Research has identified a single gene biomarker that can distinguish atopic dermatitis (AD) and psoriasis with 100 percent accuracy; the presence of nitride oxide synthase 2 (NOS2) in psoriatic skin can be identified non-invasively using adhesive tape strips.

Results of a study recently published in Journal of Allergy and Clinical Immunology confirm the validity of the psoriasis biomarker.1 The study involved 20 adults with moderate to severe AD, 20 with moderate to severe psoriasis, and 20 healthy individuals. Tape strip samples were collected from each individual, from lesionial as well as clinically unaffected skin. In addition to identifying the unique presence of NOS2 in psoriasis, the study analyzed other genetic markers identified from the tape strip tests. Not surprisingly, tape strips from AD patients strongly expressed cell markers related to T-helper 2 (Th2) immune response, while psoriasis patients displayed higher levels of Th1 and Th17 cytokines.

Of note, and consistent with some previous research, the study found that in AD, compared to psoriasis, nonlesional tape-stripped skin was more similar to lesional skin.

Implications for Care

The ability to definitively diagnose atopic dermatitis or psoriasis with a non-surgical technique is a welcome development from a clinical perspective. Similar tape strip-based diagnostic tools are already available for melanoma, so the dermatology community is familiar with the concept.

While the vast majority of inflammatory skin diseases can be diagnosed based on visual assessment and patient-reported symptoms, there are cases that may stymie clinicians. Consider that the hallmarks of both psoriasis and atopic dermatitis are itch and erythema.

Traditionally, indeterminate cases of psoriasis or eczema or a mixed presentation would warrant skin biopsy. But biopsies can be painful and present a low but notable risk for infection and scarring. Unfortunately, and perhaps most importantly, biopsies are not always definitive.

When the tape strip test becomes commercially available, it may prove especially useful for those children and adolescents who have indeterminate disease or perhaps have a history of eczema and are developing new-onset psoriasis. Those individuals who develop psoriasis at an early age are at higher risk for developing joint disease or psoriatic arthritis, so the ability to identify and treat these patients as early as possible is important.

There have been a few case reports of patients treated with dupilumab for atopic dermatitis who have developed psoriasis.2,3 Theoretically, this is thought to result from a shift in the cytokines from one channel that drives atopic dermatitis to a second channel that causes psoriasis. It would be interesting to have a baseline non-invasive tape strip test to confirm atopic dermatitis at the onset of therapy and it would be invaluable to document a shift in the genetic makeup of the skin barrier via tape strip if a patient did convert to psoriasis.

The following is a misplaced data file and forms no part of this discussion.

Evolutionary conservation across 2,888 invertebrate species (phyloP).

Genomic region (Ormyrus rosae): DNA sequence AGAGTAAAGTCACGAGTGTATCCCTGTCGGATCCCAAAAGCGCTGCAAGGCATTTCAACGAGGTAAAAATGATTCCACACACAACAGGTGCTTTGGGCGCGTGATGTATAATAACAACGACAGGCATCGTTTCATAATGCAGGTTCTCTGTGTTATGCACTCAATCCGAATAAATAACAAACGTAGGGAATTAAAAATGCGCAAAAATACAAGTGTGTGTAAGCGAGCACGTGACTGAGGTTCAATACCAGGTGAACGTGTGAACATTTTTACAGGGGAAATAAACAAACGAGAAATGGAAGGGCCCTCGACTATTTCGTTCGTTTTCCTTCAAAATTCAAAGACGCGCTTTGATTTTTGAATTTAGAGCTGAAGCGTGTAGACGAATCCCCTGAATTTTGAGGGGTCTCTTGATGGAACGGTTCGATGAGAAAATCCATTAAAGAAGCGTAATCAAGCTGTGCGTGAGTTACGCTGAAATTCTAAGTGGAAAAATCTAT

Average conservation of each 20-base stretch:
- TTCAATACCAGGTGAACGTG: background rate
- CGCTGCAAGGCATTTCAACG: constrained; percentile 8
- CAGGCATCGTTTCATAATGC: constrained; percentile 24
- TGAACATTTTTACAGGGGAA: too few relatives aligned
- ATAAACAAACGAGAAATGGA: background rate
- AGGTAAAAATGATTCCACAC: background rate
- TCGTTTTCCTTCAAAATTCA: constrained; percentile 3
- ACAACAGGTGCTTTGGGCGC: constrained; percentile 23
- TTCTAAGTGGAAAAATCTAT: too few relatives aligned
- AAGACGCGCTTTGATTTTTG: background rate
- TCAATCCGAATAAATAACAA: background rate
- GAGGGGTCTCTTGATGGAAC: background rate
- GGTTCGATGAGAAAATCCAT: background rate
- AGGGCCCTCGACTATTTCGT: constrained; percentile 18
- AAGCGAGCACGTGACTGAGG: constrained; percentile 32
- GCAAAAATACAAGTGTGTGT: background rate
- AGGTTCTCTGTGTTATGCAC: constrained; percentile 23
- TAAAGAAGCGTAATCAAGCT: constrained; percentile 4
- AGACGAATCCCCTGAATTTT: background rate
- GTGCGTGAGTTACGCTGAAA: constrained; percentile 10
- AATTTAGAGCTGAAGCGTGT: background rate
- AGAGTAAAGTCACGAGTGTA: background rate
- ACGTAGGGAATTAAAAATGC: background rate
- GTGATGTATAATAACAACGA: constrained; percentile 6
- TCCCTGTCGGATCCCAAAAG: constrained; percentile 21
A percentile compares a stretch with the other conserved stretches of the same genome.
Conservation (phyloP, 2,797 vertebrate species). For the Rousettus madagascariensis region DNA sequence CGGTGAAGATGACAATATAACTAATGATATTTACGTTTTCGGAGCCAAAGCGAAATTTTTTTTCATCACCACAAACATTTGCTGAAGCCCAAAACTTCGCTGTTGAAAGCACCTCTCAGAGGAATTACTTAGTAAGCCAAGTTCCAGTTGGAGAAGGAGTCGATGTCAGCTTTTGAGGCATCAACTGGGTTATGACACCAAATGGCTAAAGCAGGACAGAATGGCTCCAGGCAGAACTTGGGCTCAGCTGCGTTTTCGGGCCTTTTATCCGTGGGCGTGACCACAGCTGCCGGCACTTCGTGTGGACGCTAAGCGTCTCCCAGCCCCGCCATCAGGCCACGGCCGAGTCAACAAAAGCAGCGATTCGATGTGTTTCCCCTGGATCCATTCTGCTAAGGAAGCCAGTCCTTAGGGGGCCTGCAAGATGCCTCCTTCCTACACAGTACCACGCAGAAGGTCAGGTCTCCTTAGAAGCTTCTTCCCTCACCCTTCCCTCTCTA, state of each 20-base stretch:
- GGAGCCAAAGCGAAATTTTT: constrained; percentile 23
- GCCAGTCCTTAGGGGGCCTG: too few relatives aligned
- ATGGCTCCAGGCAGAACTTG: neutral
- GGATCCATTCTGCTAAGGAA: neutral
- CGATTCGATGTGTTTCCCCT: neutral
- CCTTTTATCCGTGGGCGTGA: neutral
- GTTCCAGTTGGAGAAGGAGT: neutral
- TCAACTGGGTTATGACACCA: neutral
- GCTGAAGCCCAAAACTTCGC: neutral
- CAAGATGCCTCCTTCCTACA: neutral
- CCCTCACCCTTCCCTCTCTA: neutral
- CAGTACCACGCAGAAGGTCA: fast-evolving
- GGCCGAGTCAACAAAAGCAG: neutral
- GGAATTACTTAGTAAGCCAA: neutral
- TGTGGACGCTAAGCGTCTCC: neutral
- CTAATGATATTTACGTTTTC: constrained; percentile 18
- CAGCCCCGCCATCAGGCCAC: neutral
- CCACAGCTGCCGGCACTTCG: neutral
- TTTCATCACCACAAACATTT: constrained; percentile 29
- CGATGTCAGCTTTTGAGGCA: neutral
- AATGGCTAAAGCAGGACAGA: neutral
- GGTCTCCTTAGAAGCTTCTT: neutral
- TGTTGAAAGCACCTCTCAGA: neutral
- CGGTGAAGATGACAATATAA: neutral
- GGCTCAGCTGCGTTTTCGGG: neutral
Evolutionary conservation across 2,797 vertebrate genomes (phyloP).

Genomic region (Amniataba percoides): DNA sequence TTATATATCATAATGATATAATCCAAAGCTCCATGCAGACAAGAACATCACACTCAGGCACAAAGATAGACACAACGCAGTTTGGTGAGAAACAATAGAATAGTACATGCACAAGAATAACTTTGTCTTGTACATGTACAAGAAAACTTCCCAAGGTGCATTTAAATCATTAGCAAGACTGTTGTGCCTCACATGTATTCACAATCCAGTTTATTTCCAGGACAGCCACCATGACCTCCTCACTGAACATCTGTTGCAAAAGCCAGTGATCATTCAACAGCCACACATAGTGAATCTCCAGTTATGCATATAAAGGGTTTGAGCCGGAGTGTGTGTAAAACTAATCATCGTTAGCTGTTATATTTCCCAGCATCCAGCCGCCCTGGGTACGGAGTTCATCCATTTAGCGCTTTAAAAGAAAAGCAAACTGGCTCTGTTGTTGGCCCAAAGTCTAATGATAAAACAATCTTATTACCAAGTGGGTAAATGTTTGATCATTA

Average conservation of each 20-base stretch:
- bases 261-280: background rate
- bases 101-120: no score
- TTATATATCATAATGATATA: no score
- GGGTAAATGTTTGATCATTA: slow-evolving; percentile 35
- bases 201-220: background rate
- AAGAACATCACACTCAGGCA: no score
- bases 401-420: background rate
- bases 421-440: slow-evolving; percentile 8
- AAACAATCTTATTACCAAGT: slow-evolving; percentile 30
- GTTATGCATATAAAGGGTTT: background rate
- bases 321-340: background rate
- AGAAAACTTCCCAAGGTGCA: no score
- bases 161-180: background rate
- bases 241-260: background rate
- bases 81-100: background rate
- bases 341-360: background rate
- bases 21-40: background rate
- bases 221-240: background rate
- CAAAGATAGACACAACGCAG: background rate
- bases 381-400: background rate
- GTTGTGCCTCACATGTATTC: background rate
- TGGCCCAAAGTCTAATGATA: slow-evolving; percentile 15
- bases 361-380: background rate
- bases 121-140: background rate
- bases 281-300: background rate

A Timely Discovery

The identification of this unique genetic marker for psoriasis comes at an important time for the specialty. The treatment landscape continues to expand, with safe, effective, and specific treatments for both psoriasis and atopic dermatitis currently available and in the pipeline. No longer are we forced to use the same non-targeted therapies for all inflammatory diseases. With a definitive diagnosis of atopic dermatitis or psoriasis, we can select the most appropriate therapy—including perhaps a targeted biologic—to manage each individual’s disease.

Thoughts on “Adequate Control”

Even in 2020, with so many very highly effective biologic agents available to treat psoriasis and now atopic dermatitis, it is really disappointing to know that some patients will walk into a dermatology office and not be offered adequate treatment for their disease.

In many cases, the amount of paperwork needed to justify a biologic therapy for psoriasis can be a deterrent to prescribing. In the case of psoriasis, lingering misunderstanding of the actual pathophysiology of the disease may play a role. We now clearly know that atopic dermatitis and psoriasis represent systemic diseases. The lesions on the skin are manifestations of the systemic inflammatory process. Therefore, it is unreasonable to treat patients with significant skin involvement with topical creams, lotions, or foam preparations.

It is not practical for patients to go through elaborate topical medication application routines twice daily to try to achieve “satisfactory” results. Those who are able to follow the routine may require upward of 20 to 30 minutes twice a day just to get their medication on. In doing so, they still may not achieve adequate control.

1. He H, Bissonnette R, Wu J, et al. Tape strips detect distinct immune and barrier profiles in atopic dermatitis and psoriasis [published online ahead of print, 2020 Jul 9]. J Allergy Clin Immunol. 2020;S0091-6749(20)30824-1.

2 D’Ambra I, Babino G, Fulgione E, et al. Psoriasis onset under dupilumab treatment in two patients affected by Atopic Dermatitis and one patient affected by Alopecia Areata: clinical and dermoscopic patterns [published online ahead of print, 2020 Aug 10]. Dermatol Ther. 2020;e14169.

3. Kim HS, Yeung J. Psoriasis appearing after dupilumab therapy in atopic dermatitis: A case report. SAGE Open Med Case Rep. 2020;8:2050313X20940458. Published 2020 Jul 10.